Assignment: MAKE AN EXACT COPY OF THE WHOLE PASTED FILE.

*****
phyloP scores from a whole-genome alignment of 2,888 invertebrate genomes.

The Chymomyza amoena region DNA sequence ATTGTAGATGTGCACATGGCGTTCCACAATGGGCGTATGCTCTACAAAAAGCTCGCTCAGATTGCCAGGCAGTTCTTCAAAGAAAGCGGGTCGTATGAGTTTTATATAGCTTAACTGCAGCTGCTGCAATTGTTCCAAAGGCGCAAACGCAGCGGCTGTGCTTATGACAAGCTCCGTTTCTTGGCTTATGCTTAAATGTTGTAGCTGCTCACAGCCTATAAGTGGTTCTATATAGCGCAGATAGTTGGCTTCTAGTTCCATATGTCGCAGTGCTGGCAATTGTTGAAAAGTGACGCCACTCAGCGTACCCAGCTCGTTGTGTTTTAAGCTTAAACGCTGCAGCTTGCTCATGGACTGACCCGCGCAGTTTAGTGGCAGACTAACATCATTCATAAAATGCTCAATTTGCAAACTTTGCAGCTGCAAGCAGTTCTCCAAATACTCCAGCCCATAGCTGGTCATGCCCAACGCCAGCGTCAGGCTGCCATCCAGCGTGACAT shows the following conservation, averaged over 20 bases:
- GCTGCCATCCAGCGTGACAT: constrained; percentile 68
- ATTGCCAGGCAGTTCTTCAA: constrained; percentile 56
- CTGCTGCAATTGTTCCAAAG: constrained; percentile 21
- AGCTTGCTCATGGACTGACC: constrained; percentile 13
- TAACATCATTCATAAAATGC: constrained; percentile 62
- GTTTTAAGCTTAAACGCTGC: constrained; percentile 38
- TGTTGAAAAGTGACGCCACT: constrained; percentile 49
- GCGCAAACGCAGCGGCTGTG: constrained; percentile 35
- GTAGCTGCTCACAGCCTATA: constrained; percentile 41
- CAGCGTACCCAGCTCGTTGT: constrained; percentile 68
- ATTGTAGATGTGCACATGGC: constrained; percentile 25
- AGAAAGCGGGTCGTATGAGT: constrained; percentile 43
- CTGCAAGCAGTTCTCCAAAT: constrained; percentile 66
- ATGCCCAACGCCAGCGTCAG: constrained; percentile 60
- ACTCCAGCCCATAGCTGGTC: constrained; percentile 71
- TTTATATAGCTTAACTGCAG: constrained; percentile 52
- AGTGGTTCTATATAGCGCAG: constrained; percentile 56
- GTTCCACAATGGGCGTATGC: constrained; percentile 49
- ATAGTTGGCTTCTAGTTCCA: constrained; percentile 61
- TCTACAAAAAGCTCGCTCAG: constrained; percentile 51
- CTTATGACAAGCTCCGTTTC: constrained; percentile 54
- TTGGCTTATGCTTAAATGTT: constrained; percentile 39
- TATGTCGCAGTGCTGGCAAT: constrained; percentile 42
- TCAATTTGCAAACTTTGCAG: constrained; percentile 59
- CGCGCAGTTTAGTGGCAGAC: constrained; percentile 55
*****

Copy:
phyloP scores from a whole-genome alignment of 2,888 invertebrate genomes.

The Chymomyza amoena region DNA sequence ATTGTAGATGTGCACATGGCGTTCCACAATGGGCGTATGCTCTACAAAAAGCTCGCTCAGATTGCCAGGCAGTTCTTCAAAGAAAGCGGGTCGTATGAGTTTTATATAGCTTAACTGCAGCTGCTGCAATTGTTCCAAAGGCGCAAACGCAGCGGCTGTGCTTATGACAAGCTCCGTTTCTTGGCTTATGCTTAAATGTTGTAGCTGCTCACAGCCTATAAGTGGTTCTATATAGCGCAGATAGTTGGCTTCTAGTTCCATATGTCGCAGTGCTGGCAATTGTTGAAAAGTGACGCCACTCAGCGTACCCAGCTCGTTGTGTTTTAAGCTTAAACGCTGCAGCTTGCTCATGGACTGACCCGCGCAGTTTAGTGGCAGACTAACATCATTCATAAAATGCTCAATTTGCAAACTTTGCAGCTGCAAGCAGTTCTCCAAATACTCCAGCCCATAGCTGGTCATGCCCAACGCCAGCGTCAGGCTGCCATCCAGCGTGACAT shows the following conservation, averaged over 20 bases:
- GCTGCCATCCAGCGTGACAT: constrained; percentile 68
- ATTGCCAGGCAGTTCTTCAA: constrained; percentile 56
- CTGCTGCAATTGTTCCAAAG: constrained; percentile 21
- AGCTTGCTCATGGACTGACC: constrained; percentile 13
- TAACATCATTCATAAAATGC: constrained; percentile 62
- GTTTTAAGCTTAAACGCTGC: constrained; percentile 38
- TGTTGAAAAGTGACGCCACT: constrained; percentile 49
- GCGCAAACGCAGCGGCTGTG: constrained; percentile 35
- GTAGCTGCTCACAGCCTATA: constrained; percentile 41
- CAGCGTACCCAGCTCGTTGT: constrained; percentile 68
- ATTGTAGATGTGCACATGGC: constrained; percentile 25
- AGAAAGCGGGTCGTATGAGT: constrained; percentile 43
- CTGCAAGCAGTTCTCCAAAT: constrained; percentile 66
- ATGCCCAACGCCAGCGTCAG: constrained; percentile 60
- ACTCCAGCCCATAGCTGGTC: constrained; percentile 71
- TTTATATAGCTTAACTGCAG: constrained; percentile 52
- AGTGGTTCTATATAGCGCAG: constrained; percentile 56
- GTTCCACAATGGGCGTATGC: constrained; percentile 49
- ATAGTTGGCTTCTAGTTCCA: constrained; percentile 61
- TCTACAAAAAGCTCGCTCAG: constrained; percentile 51
- CTTATGACAAGCTCCGTTTC: constrained; percentile 54
- TTGGCTTATGCTTAAATGTT: constrained; percentile 39
- TATGTCGCAGTGCTGGCAAT: constrained; percentile 42
- TCAATTTGCAAACTTTGCAG: constrained; percentile 59
- CGCGCAGTTTAGTGGCAGAC: constrained; percentile 55